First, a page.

The Halluci Nation – One More Saturday Night. This group is down to one original member; I enjoyed co-founder DJ Shub’s 2020 solo record more than this group’s 2016’s effort, on which he was audibly absent. This new one has more diminishing returns—the title even suggests something rote—despite the totally stacked guest list, including Tanya Tagaq, Sate, Lillian Allen (!), Haviah Mighty, and new-to-me names like New Zealand’s Rob Ruha and Tex-Mex DJ El Dusty. Full points for the remix of Keith Secola’s “NDN Kars,” the original dating back to the 1994 film Dance Me Outside (I’ve been waiting for a recent hot take on that film’s legacy, but—among other issues, no one wants hot takes on Canadian film history in general). But what’s up with inviting CBC host Tom Power—who anchors the network’s flagship arts show—to play banjo? That just seems like pandering. Fellow CBC host Odario Williams makes a bit more sense here, but still smells funny. I was told recently by someone who works at CBC Music that they weren’t allowed to ask an artist or promoter for a +1 on a guest list because it violated journalistic ethics. And yet a radio host can appear on a record that they’ll likely play on the air?! I thought Randy Bachman got fired over this shit. It’s not either man’s fault that the CBC likes to hire active musicians and groom them to become broadcasters, but it certainly won’t help the CBC look less incestuous if this record ends up on the shortlist and the group plays the CBC-sponsored gala. Wonder if Tom Power will get a +1.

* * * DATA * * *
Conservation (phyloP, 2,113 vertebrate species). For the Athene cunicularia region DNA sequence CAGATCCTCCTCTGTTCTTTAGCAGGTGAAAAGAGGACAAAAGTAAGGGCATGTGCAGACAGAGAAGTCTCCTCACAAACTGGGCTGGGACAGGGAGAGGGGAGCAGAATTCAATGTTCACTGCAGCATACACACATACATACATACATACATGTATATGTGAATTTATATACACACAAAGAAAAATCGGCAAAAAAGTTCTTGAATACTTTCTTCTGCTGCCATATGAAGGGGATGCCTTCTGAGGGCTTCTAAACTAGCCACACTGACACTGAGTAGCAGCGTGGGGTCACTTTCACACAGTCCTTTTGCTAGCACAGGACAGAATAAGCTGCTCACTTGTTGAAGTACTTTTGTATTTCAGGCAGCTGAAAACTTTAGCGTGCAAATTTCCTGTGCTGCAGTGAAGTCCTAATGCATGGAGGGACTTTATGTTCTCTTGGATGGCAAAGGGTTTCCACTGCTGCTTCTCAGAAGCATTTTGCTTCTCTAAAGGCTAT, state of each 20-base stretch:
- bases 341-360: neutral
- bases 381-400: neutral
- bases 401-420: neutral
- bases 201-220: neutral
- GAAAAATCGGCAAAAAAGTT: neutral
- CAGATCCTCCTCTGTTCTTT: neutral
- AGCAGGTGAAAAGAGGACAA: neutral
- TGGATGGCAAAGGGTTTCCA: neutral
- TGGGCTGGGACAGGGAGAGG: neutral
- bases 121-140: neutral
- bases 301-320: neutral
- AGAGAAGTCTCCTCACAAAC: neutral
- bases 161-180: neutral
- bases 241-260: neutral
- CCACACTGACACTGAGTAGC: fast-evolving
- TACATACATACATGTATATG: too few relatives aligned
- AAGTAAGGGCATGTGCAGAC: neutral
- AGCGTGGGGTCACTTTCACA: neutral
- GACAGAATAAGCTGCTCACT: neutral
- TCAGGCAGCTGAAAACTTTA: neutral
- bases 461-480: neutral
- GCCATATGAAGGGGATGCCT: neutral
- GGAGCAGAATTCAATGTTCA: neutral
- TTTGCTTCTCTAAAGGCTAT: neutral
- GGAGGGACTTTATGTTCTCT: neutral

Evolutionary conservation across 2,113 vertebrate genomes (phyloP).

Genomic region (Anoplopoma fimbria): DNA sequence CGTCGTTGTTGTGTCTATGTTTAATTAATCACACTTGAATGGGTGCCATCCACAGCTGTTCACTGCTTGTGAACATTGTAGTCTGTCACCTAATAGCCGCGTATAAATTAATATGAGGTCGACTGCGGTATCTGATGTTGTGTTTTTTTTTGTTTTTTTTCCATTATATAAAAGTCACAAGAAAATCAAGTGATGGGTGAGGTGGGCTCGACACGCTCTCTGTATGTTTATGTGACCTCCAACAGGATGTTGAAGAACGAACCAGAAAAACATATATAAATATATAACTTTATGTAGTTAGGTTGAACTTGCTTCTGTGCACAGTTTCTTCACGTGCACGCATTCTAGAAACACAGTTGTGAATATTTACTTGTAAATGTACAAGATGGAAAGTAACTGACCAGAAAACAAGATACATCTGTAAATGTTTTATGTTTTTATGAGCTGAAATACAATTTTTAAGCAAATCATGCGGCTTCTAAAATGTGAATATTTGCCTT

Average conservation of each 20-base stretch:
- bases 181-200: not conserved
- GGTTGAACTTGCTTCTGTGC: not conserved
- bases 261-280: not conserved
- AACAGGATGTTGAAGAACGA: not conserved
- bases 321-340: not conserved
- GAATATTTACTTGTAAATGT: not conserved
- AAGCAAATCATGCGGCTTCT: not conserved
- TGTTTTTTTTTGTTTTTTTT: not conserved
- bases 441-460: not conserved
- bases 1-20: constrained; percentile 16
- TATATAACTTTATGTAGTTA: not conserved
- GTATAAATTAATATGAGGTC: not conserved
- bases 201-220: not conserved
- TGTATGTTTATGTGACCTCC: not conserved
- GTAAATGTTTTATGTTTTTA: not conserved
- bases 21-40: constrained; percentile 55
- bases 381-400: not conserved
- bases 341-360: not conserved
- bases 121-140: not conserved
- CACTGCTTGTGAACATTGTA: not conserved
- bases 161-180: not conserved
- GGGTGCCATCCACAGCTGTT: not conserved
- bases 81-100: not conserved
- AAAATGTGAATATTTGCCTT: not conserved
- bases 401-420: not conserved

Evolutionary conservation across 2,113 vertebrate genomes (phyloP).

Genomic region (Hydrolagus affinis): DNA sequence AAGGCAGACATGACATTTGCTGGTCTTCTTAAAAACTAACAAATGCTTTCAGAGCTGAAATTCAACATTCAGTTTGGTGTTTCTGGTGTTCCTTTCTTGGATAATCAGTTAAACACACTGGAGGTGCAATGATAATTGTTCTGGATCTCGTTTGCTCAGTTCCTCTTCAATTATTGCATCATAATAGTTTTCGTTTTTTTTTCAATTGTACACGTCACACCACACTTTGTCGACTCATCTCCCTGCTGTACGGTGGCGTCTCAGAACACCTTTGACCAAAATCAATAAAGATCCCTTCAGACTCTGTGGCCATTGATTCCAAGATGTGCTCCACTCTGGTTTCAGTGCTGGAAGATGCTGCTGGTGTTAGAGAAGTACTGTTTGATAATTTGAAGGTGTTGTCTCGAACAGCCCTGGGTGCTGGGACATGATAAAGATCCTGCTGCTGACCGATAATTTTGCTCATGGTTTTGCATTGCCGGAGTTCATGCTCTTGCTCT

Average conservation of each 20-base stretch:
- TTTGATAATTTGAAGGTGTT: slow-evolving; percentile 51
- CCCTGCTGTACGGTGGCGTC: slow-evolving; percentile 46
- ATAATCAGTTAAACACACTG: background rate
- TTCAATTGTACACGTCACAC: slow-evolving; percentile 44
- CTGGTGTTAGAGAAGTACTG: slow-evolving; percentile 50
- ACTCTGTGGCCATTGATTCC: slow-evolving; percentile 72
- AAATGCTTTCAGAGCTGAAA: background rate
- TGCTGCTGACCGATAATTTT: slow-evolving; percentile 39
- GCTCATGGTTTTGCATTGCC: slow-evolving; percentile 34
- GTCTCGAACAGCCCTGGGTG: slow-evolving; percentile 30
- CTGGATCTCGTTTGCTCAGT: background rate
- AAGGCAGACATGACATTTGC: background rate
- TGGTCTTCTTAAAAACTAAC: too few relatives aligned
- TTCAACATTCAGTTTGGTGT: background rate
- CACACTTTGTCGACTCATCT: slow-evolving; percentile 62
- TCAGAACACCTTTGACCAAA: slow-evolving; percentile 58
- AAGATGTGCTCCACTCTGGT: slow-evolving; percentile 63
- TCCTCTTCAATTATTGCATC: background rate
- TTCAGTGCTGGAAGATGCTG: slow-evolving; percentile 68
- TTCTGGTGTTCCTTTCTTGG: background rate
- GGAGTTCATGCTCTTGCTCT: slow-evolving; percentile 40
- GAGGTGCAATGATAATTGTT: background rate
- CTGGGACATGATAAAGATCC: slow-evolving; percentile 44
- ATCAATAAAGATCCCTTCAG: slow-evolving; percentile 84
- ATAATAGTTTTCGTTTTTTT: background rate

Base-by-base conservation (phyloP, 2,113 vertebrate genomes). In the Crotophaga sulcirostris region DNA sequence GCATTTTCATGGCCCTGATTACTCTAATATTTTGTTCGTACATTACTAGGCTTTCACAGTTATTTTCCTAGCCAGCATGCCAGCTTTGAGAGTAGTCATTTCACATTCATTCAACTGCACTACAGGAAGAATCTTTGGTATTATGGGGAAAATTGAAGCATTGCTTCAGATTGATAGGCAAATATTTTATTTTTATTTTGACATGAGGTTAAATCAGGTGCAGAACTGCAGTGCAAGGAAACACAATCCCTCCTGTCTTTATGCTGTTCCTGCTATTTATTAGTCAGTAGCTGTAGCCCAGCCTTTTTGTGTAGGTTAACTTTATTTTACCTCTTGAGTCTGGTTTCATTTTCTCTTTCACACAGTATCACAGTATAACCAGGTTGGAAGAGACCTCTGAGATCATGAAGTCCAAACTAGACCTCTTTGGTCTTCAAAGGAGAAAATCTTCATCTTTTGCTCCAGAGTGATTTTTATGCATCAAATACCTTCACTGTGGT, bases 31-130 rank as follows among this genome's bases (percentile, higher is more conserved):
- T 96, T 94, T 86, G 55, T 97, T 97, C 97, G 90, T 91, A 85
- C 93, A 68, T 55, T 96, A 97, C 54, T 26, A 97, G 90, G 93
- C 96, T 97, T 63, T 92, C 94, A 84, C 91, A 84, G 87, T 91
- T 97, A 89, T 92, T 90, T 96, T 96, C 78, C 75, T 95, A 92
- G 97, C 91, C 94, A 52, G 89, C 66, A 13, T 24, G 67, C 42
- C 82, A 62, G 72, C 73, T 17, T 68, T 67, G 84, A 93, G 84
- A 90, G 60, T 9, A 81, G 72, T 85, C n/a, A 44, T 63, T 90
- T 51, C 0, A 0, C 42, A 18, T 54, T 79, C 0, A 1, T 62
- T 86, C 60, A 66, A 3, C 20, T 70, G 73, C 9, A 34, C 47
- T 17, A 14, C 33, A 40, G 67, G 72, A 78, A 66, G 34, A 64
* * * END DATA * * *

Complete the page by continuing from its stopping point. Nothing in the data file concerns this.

***Joyful Joyful – s/t. These droning songs of devotion are what I needed to hear all through the pandemic, but better late than never. I saw this duo perform a daytime set in a packed tent at Hillside Festival in Guelph in 2019, knowing zilch about them beforehand, and it was nothing short of transcendent. This record has the same effect. It opens with birdsong and what sounds like a choral drone. The vocal melodies are modal. Rarely is a chord change suggested. Never is one required. Nothing about this music sounds like the blues or qawwali or Celtic pipes or ragas or... take your pick and dive into the drone tradition of your choice. But the spiritual and meditative effect is the same. At the risk of projecting from what I know of their biography (they formed in Peterborough, Ontario), this sounds like it was recorded in communion with the Canadian Shield, recorded somewhere remotely, with the layered choir of voices resonating through the woods and across fresh-water lakes. It's healing music informed by queer exile from fundamentalism, made by former folk and noise musicians. Things I hear in here: Alanis Obomsawin, Lisa Gerrard, Majical Cloudz, Laurie Anderson, Jeremy Dutcher. And birdsong on foggy mornings. I can’t recommend this enough.